What do you mean by fluid pressure?? Fluid pressure in the system is not adjustable, the pressure depends on the stiffness of the pressure plate springs.
    well compared to my stock master and my friends tick master, his shifts are a lot smoother and a lot stiffer in the clutch pedal vs. mine. Mine feels really soft over his. After he put in his tick his shifting issues went away of clutch slippage etc, I feel that the stock unit doesn't provide enough pressure sometimes.

    Our new Adjustable Master Cylinder successfully flows more fluid than the stock unit, makes clutch disengagement issues a thing of the past, uses a simple turnbuckle adjustment system and installs in 60-90 minutes.
    Seems to be legit to me. I'd like a much more firm pedal, it seems that my clutch master does not feel like it provides enough pressure for the throw out bearing to fully disengage the clutch at very high rpms and I will get some notchy shifts into third gear sometimes or even 4th. There have been times where 5th gear was impossible to get into at high rpm shifts. So tell me why wouldn't you want more hydraulic pressure behind your pedal to release the clutch between shifts? I don't have these issues all the time but it does happen once in a while.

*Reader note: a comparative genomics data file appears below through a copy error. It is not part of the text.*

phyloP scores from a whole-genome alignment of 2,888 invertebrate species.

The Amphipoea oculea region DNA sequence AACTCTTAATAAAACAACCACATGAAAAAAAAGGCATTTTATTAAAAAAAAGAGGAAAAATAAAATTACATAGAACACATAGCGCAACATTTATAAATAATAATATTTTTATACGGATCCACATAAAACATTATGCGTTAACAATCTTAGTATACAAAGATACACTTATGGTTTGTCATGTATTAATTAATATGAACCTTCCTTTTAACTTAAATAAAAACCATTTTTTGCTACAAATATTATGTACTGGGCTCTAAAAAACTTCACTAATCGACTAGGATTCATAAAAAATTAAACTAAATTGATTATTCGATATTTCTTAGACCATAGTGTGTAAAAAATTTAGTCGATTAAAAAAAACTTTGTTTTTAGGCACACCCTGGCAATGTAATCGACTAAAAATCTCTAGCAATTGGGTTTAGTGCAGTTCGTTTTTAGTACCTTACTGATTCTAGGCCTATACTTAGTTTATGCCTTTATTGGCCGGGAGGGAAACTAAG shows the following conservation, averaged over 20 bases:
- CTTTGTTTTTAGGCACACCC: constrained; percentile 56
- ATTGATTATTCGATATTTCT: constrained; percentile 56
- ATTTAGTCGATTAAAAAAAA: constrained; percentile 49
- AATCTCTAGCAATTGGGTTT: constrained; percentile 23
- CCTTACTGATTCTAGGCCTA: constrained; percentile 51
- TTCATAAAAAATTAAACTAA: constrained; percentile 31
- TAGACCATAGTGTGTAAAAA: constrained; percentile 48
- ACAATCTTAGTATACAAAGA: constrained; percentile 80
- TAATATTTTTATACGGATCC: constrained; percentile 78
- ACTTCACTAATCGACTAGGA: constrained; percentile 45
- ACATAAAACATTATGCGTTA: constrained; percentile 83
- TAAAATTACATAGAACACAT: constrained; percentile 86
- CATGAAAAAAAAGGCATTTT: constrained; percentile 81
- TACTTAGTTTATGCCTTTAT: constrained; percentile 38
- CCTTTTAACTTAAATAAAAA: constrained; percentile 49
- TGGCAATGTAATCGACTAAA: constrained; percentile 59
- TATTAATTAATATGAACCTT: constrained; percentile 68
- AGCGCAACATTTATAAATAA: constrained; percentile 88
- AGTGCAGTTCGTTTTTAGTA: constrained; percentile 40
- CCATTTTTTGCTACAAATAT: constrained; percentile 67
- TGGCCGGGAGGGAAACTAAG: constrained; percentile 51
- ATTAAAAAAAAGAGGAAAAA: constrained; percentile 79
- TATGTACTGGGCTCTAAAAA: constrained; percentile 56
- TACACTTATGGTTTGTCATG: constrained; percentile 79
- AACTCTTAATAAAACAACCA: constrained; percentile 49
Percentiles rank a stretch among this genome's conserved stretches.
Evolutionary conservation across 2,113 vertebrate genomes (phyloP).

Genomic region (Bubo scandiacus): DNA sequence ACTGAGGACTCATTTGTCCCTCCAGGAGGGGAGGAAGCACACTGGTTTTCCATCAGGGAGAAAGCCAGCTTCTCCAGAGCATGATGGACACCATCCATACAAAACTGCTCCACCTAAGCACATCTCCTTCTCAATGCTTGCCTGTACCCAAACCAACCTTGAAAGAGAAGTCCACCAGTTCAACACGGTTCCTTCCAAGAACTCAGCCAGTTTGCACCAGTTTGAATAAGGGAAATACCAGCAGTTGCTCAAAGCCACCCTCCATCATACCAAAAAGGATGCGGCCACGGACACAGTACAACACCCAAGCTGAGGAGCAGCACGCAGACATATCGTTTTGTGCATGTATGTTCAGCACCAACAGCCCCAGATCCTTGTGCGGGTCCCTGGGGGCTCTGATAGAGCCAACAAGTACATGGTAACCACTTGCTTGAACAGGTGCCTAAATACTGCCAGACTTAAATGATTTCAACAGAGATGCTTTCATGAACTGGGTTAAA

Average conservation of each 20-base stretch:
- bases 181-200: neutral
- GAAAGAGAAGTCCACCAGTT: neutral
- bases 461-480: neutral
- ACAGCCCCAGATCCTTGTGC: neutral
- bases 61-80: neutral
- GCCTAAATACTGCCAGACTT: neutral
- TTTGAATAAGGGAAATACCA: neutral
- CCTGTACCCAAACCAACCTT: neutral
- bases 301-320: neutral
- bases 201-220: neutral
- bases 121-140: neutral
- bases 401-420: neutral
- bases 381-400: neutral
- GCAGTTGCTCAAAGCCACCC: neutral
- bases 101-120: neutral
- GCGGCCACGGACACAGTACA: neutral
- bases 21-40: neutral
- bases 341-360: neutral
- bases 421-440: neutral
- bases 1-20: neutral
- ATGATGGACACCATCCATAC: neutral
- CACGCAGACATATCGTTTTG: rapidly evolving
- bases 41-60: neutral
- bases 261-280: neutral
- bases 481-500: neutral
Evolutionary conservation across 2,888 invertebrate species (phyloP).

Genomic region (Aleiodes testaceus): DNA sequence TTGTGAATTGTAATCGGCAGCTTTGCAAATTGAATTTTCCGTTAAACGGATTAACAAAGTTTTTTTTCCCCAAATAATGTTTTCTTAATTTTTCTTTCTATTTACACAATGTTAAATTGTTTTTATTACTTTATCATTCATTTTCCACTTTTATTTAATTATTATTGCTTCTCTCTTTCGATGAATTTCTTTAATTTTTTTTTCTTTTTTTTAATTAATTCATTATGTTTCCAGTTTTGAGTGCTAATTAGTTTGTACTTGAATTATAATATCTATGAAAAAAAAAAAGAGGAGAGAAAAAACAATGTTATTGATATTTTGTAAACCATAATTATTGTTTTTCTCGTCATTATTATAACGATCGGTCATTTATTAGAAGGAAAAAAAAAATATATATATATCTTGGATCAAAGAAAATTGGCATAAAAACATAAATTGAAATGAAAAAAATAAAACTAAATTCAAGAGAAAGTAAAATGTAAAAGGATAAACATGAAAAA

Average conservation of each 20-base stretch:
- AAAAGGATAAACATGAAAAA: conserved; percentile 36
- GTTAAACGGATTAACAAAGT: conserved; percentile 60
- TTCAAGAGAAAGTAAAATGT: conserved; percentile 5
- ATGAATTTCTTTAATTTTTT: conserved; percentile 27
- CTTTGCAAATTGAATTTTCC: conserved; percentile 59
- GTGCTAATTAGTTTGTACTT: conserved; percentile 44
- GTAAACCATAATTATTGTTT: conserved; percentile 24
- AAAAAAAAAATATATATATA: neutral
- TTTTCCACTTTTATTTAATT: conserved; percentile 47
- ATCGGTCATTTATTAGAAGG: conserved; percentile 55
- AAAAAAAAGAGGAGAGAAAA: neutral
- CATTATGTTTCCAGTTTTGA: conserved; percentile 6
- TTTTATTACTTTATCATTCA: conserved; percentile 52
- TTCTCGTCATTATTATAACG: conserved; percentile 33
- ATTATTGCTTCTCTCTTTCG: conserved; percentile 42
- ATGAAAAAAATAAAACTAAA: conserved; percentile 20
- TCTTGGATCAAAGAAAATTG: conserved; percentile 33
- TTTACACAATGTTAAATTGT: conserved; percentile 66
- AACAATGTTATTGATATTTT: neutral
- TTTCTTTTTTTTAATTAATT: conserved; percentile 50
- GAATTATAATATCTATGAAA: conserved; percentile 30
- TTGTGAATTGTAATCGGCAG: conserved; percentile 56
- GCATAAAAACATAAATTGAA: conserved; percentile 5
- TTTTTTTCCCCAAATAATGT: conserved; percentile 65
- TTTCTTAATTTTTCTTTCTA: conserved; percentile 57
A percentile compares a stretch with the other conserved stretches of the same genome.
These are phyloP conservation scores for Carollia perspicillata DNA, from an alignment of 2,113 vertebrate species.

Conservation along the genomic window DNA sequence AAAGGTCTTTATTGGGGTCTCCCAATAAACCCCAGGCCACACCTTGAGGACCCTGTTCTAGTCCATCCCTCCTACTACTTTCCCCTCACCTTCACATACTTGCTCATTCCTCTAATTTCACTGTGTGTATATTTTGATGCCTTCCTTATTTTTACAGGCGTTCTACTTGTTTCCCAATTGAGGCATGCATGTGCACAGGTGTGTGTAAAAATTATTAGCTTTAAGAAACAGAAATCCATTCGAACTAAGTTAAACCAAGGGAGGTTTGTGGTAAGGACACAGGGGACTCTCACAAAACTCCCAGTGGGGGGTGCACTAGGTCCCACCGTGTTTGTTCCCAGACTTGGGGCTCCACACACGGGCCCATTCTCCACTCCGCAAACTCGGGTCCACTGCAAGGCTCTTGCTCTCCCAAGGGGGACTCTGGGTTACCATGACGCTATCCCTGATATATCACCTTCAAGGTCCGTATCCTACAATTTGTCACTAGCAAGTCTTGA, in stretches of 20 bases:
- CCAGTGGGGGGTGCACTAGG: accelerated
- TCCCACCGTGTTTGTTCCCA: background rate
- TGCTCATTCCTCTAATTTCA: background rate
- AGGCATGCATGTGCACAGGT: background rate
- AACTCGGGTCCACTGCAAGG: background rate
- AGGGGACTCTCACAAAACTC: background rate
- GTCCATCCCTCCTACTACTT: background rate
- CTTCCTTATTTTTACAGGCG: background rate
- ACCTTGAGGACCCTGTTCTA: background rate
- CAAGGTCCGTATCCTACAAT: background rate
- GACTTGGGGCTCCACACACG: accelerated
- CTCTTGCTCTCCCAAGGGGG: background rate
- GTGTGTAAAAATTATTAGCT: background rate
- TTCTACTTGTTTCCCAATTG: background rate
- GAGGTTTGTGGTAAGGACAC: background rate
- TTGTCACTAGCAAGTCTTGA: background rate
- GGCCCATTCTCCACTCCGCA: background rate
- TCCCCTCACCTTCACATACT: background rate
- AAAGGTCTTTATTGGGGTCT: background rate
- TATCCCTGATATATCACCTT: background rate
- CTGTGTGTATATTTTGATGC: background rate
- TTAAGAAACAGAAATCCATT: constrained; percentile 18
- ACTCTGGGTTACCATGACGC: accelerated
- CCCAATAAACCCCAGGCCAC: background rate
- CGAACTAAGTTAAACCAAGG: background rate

Last edited by Demon_Z28; 03-18-2011 at 11:27 AM.

  4. #104
    Moderator Cutlass's Avatar
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    Quote Originally Posted by BIG_MIKE2005 View Post
    LOL, like I said, do what you want. Blow off what I'm saying I dont care. Its a documented problem & just b/c you havent encountered it you dont believe it, fine by me. And yes, thousands of those clutches are being ran & I'd be willing to bet at least if not more than 90% of them are still on a stock master.